September 16, 2013
This summer, we have been filling the coop with dried grass clippings. I saw a couple of videos of L2Survive‘s about Paul Gautschi’s chicken coop and how he uses wood shavings. He says it takes the smell away and makes an incredibly rich compost. We have a lot of lumber yards in our town so I called one and they said we were more than welcome to come get their wood shavings. Man! The coop smells great now! It’s pretty too 🙂
Apparently, (at least one of) the chickens like it too because Thursday, at 27.5 weeks, we got our first egg! It was from an Australorp. She gave us another one Friday as well.
It is interesting to see the difference between the first and second egg. My daughter wants to eat them but I am holding off because I just bought 5 dozen at the store and because I like to see how they change. Still only one chicken is laying but it was so exciting – it gives us hope 🙂
(egg #1 is long, pointed, speckled. egg #2 from same chicken is more rounded and uniform)
So far this chicken has given us an egg each day. I am quite impressed with her. I am looking forward to one day collecting more than one egg a day 🙂
Another exciting harvest was from our second cucumber plant. The first cucumber plant was shaded too much from my daughter’s pole beans. It only produced a couple of cucumbers before it died back. The pole beans were planted back in May, my daughter got her first harvest in July, and they are STILL producing! I was never a fan of pole beans before but I can’t deny how much produce we have gotten in so little space! They have taken over and shaded many crops (cucumbers, tomatoes, lettuce, etc.). So I replanted a cucumber plant at the beginning of July and got my first cucumber this week 🙂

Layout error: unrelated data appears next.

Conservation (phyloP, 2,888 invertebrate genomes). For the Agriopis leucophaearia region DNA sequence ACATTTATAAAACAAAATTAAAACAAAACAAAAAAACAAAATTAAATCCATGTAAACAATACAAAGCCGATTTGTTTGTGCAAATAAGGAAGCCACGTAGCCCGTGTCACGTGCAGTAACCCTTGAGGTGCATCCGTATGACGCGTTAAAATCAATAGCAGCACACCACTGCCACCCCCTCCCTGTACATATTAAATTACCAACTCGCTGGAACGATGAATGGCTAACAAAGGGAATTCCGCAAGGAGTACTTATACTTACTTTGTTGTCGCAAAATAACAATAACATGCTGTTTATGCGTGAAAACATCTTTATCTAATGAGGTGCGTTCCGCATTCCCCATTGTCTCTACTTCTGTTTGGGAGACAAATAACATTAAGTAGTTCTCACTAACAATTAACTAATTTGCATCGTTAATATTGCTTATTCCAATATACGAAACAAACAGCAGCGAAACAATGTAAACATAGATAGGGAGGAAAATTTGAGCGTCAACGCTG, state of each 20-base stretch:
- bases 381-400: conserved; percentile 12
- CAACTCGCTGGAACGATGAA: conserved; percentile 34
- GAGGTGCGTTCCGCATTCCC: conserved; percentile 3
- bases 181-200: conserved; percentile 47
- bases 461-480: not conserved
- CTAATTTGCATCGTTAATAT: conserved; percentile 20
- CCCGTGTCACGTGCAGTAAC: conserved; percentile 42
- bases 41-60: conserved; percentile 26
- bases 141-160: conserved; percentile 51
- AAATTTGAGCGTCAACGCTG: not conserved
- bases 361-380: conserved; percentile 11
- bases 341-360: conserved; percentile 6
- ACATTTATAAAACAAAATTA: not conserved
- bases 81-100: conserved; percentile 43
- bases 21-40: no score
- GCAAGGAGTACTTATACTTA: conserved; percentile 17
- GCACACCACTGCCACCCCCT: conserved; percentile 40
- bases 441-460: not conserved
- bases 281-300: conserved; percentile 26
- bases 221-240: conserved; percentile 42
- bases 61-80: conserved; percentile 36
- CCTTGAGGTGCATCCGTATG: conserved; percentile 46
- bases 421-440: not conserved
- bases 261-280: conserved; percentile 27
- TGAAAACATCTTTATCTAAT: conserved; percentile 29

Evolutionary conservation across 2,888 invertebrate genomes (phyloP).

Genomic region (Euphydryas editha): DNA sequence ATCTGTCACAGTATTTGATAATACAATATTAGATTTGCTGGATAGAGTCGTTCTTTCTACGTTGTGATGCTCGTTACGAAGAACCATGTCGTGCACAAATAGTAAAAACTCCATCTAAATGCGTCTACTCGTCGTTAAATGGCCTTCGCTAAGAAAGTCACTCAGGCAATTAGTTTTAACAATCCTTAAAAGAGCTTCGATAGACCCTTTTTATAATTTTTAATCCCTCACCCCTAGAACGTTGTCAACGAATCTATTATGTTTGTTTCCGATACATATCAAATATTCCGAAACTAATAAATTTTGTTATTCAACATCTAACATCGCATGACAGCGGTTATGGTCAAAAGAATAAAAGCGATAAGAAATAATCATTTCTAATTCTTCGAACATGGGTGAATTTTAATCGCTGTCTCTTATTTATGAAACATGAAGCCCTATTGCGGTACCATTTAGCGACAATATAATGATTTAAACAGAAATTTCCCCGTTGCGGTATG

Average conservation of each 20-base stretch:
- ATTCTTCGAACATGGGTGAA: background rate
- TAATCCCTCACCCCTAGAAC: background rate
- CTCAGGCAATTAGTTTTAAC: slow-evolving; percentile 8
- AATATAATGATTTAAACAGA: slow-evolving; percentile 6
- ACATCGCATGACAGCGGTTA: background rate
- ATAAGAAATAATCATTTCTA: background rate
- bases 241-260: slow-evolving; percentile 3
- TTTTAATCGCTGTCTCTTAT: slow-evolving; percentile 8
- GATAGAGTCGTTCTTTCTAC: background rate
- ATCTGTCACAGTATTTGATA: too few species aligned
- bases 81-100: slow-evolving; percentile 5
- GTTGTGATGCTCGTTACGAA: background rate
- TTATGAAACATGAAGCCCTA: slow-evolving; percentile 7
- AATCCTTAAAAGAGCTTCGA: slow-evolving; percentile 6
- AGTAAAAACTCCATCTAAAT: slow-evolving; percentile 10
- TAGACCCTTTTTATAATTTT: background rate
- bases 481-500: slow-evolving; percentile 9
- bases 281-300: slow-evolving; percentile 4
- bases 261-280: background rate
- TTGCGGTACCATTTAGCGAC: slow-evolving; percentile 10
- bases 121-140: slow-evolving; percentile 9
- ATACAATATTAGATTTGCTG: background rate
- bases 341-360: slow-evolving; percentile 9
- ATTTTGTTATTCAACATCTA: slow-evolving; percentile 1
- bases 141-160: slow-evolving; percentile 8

Other harvests for the week were exciting as well but were not different from other weeks…a few peas here and there, plenty of beans, tomatoes, and lettuce (harvested every day but only one picture).
I planted some more cabbages, and broccoli this week and I am going to plant some carrots next week.
I realize we are getting to the point where if I continue planting, plants will not reach full maturity before the winter sets in but, if I can keep them alive all winter, they will have a head start in the spring!
In North Carolina, our winters are generally all over the place. It is not odd to have 80 degree days in January or February. Just a couple in a row, mind you, but enough to make the trees blossom (and then later freeze).
When we have warm winter days, I’ll go out into the garden and plant some cool crops. It takes a lot longer to sprout but as soon as spring arrives, they have already gone through the ‘hardening off’ period and they grow really well. We get some early harvests from crops like broccoli, kale, etc. by doing this.
What are you harvesting? Are you planting anything for the fall or is it too late for your region? Head over to Daphne’s Dandelions to see what everyone else is harvesting 🙂